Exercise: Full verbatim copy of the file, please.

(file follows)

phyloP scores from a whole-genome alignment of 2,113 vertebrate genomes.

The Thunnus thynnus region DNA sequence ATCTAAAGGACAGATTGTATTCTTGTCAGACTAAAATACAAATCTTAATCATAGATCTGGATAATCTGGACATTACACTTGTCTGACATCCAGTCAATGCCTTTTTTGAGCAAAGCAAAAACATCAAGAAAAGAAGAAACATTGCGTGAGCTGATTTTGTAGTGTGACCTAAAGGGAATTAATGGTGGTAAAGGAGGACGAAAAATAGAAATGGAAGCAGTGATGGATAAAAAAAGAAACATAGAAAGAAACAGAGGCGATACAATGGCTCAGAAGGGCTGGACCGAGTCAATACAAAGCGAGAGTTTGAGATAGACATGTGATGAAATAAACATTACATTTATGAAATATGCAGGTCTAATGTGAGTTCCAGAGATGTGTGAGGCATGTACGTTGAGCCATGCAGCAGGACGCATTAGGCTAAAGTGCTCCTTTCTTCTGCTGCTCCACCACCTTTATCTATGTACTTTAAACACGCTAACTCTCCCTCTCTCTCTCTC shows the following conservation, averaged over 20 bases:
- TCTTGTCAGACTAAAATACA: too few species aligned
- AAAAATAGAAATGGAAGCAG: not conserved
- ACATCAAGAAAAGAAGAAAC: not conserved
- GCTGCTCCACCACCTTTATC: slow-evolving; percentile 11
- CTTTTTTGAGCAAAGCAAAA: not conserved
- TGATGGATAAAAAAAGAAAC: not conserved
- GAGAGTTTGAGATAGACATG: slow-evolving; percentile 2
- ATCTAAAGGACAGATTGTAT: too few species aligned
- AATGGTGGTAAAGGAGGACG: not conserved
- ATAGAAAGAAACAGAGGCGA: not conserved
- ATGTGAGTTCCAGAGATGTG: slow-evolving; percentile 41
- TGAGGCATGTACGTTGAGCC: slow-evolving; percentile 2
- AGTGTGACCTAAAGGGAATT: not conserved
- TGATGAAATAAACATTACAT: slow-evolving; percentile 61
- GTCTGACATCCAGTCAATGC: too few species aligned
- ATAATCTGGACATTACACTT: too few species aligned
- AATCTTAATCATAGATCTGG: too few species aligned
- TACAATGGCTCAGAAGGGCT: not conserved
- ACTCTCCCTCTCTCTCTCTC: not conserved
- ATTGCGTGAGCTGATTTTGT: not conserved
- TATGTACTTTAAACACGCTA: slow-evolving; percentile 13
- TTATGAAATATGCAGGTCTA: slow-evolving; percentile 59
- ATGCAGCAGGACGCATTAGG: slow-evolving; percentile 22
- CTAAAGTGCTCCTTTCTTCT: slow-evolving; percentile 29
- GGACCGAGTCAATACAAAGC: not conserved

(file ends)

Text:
phyloP scores from a whole-genome alignment of 2,113 vertebrate genomes.

The Thunnus thynnus region DNA sequence ATCTAAAGGACAGATTGTATTCTTGTCAGACTAAAATACAAATCTTAATCATAGATCTGGATAATCTGGACATTACACTTGTCTGACATCCAGTCAATGCCTTTTTTGAGCAAAGCAAAAACATCAAGAAAAGAAGAAACATTGCGTGAGCTGATTTTGTAGTGTGACCTAAAGGGAATTAATGGTGGTAAAGGAGGACGAAAAATAGAAATGGAAGCAGTGATGGATAAAAAAAGAAACATAGAAAGAAACAGAGGCGATACAATGGCTCAGAAGGGCTGGACCGAGTCAATACAAAGCGAGAGTTTGAGATAGACATGTGATGAAATAAACATTACATTTATGAAATATGCAGGTCTAATGTGAGTTCCAGAGATGTGTGAGGCATGTACGTTGAGCCATGCAGCAGGACGCATTAGGCTAAAGTGCTCCTTTCTTCTGCTGCTCCACCACCTTTATCTATGTACTTTAAACACGCTAACTCTCCCTCTCTCTCTCTC shows the following conservation, averaged over 20 bases:
- TCTTGTCAGACTAAAATACA: too few species aligned
- AAAAATAGAAATGGAAGCAG: not conserved
- ACATCAAGAAAAGAAGAAAC: not conserved
- GCTGCTCCACCACCTTTATC: slow-evolving; percentile 11
- CTTTTTTGAGCAAAGCAAAA: not conserved
- TGATGGATAAAAAAAGAAAC: not conserved
- GAGAGTTTGAGATAGACATG: slow-evolving; percentile 2
- ATCTAAAGGACAGATTGTAT: too few species aligned
- AATGGTGGTAAAGGAGGACG: not conserved
- ATAGAAAGAAACAGAGGCGA: not conserved
- ATGTGAGTTCCAGAGATGTG: slow-evolving; percentile 41
- TGAGGCATGTACGTTGAGCC: slow-evolving; percentile 2
- AGTGTGACCTAAAGGGAATT: not conserved
- TGATGAAATAAACATTACAT: slow-evolving; percentile 61
- GTCTGACATCCAGTCAATGC: too few species aligned
- ATAATCTGGACATTACACTT: too few species aligned
- AATCTTAATCATAGATCTGG: too few species aligned
- TACAATGGCTCAGAAGGGCT: not conserved
- ACTCTCCCTCTCTCTCTCTC: not conserved
- ATTGCGTGAGCTGATTTTGT: not conserved
- TATGTACTTTAAACACGCTA: slow-evolving; percentile 13
- TTATGAAATATGCAGGTCTA: slow-evolving; percentile 59
- ATGCAGCAGGACGCATTAGG: slow-evolving; percentile 22
- CTAAAGTGCTCCTTTCTTCT: slow-evolving; percentile 29
- GGACCGAGTCAATACAAAGC: not conserved